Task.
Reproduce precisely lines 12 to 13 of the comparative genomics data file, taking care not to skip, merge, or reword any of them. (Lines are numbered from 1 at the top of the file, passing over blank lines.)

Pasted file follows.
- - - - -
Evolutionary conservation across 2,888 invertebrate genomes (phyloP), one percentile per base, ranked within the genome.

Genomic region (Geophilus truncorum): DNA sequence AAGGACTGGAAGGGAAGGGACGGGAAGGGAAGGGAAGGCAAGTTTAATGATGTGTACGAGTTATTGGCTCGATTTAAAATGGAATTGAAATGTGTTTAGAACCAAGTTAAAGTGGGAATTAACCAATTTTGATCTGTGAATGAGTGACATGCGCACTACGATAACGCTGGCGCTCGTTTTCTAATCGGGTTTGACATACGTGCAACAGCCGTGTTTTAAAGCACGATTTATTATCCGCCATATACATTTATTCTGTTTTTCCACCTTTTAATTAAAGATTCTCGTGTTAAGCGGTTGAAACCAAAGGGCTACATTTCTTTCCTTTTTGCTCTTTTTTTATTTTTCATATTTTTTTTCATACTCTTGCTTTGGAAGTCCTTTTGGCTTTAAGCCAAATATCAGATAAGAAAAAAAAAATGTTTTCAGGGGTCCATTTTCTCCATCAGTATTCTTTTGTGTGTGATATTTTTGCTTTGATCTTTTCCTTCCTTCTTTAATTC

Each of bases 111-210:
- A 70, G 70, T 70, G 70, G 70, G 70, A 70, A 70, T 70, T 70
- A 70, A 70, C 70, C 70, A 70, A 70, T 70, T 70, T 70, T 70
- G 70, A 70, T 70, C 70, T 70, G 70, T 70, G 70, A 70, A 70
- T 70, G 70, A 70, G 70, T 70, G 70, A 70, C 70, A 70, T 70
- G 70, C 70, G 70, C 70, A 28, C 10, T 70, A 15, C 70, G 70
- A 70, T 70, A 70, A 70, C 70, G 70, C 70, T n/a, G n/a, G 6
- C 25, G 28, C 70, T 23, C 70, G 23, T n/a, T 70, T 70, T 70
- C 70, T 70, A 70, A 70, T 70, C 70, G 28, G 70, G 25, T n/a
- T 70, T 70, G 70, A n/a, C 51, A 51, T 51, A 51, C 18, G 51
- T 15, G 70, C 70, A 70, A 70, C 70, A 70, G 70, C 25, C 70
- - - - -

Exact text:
- T 70, T 70, G 70, A n/a, C 51, A 51, T 51, A 51, C 18, G 51
- T 15, G 70, C 70, A 70, A 70, C 70, A 70, G 70, C 25, C 70